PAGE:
Monday, December 17, 2018

Over One Trillion Six Hundred Forty Billion in Shares Sold

The Code is really striking a chord with people these days--and the money is rolling in.

Jonathon Rodriguez is the latest in a long line of New Order shareholders to upgrade his holdings. Jonathon purchased 350 additional shares of New Order stock, which was enough to send us past the 1,640 billion isk mark and earn him a Supreme Protector's Tip of the Hat™.

If you want to get the biggest bang for your buck, New Order shares are definitely the way to go. And they're still available!


A mystery for you, ladies and gentlemen.

Blair Cameron's Skiff was destroyed in highsec. But why? The miner must not have owned a permit, one supposes.

And yet, there it is, right in his bio. The plot thickens:

Blair's alt or associate, Angus Cameron, also has a permit in his bio. What, then, can explain the destruction of this miner's ship? Fake permit? Fake issuing Agent?

The Agent, Aiko Danuja, checks out. And she confirmed that she had indeed sold mining permits to both Angus and Blair Cameron. I told you this was a mystery.

At this point, the anti-Code carebear reading this post rudely interjects, "The permits are a lie! We've said it all along. If you buy a permit, they'll gank you anyway. Save your 10 million isk and pray that you can escape destruction on your own terms."

As usual, the carebear is wrong.

There was a perfectly good explanation: the Camerons had gotten their permits revoked by perpetrating an ill-advised attack against one of highsec's finest.

The anti-Code carebear scoffs. "Surely this cannot be true. A miner attacking an Agent? This all sounds like a Code enforcer's ruse!"

Carebears lie, but killmails never do. At the time of his death, Blair was engaged in combat with Agent Krig Povelli's Orca. Although it was another open-and-shut case, a full investigation into the kill was duly performed by Aiko Danuja, who had originally issued the mining permits.

No one can say that justice is not done in highsec. The carebear critic is silenced.

Sunday, December 16, 2018

Kills of the Week

There's a lot of anti-bot sentiment out there these days. That's good: it's about time people started catching up to where the New Order has been for years. But what all these new converts need to realize is, the best way to fight against the bots is to not to act like one. Quite frankly, too many carebears act like a buncha bots. Take, for example, some of the bot-aspirants killed from the week of December 9th @ 00:00 EVEtime through December 15th @ 23:59 EVEtime:

Oof. Marianna Alcoforado was deleted from Jita when her 31.4 billion isk jump freighter was ganked at 4-4. It took 19 Taloses, but it was definitely worth it. We've come a long way since the days of tech I fitted Catalysts. Agents Jason Kusion, Jayson Kusion, Australian Excellence, Cesaro, Pod Destroyer Molly, Justin Kusion, Tax Collector Aruka, Tax Collector HongMei, Joel Kusion, Tax Collector Kittens, Joshua Kusion, Joseph Kusion, Jackson Kusion, Jayden Kusion, Jake Kusion, Taxman Daniel, Jeremiah Kusion, Tax Collector Richard, and Johnathan Kusion brought elite PvP to the heart of capitalist highsec.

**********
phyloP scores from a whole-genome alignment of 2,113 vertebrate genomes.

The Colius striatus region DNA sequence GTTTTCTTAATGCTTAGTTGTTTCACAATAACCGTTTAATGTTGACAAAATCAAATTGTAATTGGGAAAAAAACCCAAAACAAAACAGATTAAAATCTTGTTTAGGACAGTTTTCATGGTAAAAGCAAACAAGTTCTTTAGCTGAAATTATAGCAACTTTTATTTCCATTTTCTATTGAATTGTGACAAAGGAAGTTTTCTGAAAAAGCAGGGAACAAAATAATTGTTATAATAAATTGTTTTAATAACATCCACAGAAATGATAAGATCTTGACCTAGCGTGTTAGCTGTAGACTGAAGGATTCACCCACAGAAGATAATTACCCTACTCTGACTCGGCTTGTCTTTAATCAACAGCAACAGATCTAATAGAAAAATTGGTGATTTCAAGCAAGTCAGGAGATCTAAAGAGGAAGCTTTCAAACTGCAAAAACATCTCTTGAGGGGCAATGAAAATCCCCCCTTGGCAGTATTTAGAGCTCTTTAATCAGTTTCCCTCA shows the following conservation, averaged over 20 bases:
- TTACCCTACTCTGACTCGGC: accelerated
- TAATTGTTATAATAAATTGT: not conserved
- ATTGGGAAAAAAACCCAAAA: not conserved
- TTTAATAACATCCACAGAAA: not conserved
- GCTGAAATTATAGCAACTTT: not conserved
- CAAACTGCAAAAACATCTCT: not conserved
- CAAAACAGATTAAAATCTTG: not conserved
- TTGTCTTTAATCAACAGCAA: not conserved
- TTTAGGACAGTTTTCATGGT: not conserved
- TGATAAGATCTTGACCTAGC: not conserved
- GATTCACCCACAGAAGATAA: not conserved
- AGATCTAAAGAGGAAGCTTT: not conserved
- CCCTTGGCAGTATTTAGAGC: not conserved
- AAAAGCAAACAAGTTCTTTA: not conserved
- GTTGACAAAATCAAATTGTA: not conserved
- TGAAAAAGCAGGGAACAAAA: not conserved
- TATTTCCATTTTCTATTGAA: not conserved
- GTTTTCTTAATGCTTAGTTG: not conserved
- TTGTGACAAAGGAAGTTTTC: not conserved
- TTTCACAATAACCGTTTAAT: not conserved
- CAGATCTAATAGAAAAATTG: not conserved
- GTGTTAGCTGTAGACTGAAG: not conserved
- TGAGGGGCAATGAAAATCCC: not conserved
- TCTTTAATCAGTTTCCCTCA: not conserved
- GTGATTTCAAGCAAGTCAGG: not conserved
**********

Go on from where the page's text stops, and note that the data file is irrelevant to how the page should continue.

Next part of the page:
Meanwhile, all the way on the other end of the galaxy, Polina Great lost her 33.4 billion isk Wyvern supercarrier. She probably didn't expect to encounter a CODE. fleet in Feythabolis. She needs to read more MinerBumping! Agents Soldier Forrester, SidtheKid100, WaTeR Ubersnol, l0rd carlos, Intigo, Miyamoto Uroki, Tawa Suyo, TurboCrazy, TigR Kashada, NiXoR x, Kadesh Priestess, lady labia, Mizhir, Zaebos, Mizz Sunshine, Casper24, Scotty Smartypants, and Tiamat Key enforced the Code in deepest nullsec. The sun never sets on the New Order.

From the sublime to the ridiculous. fizzy Oriki equipped his Raven precisely as you'd expect a Goofus to fit out a battleship. And he lost it that way, too:

Yes, fizzy got himself CONCORDed when trying to retaliate against Agent Krig Povelli, who solo PvP'ed fizzy's Orca with an Orca of his own. Just two minutes later, one of fizzy's corpmates lost an Orca--also killed by Agent Krig in an Orca duel.

Highsec can be weird sometimes.

chopopolis chopopi's hauler nearly exploded when the carebear anti-tanked it to within an inch of its life. Despite having almost no hitpoints, the ship managed to undock without incident. Alas, the carebear was lulled into a false sense of security: He activated autopilot and went AFK. Agent Votre Dieu blapped the Bestower, which was worth 6 billion isk.

Those Skill Extractors certainly are effective.

With so many exotic kills this week, it's nice to see that people like Lance Odinson can still lose a billion isk the old-fashioned way, by losing a blingy Mackinaw. Agents Noll Kion and Lisa Tears parted another miner from his ORE Strip Miners.

Raymond Lannister proved that even when you've lost a 1.7 billion isk Kronos, things can get worse. Agent Eva Mavas and some of her friends ganked the Kronos, but they didn't kill the pod. So the 4.7 billion isk pod sat there in space for 16 minutes while Eva patiently waited out her aggression timer. Upon returning, Eva popped the Capsule. I'm sure Raymond will explain that he totally wasn't AFK, though; stupid highsec game mechanics were surely to blame.

Ah, the return of the Asklepian set. Hi, Asklepians. Bye, Asklepians.

Saturday, December 15, 2018

Getting the Code, Part 1

Everyone who plays EVE is bound to run into an Agent of the New Order at some point--usually sooner rather than later.

...And there's a really good chance that the Agent is going to be Aaaarrgg.

Aaaarrgg kills people who abuse the "autopilot" feature. In his view, people shouldn't autopilot when gankers are around. Plain common sense, right? You might be surprised how controversial that idea can be, though.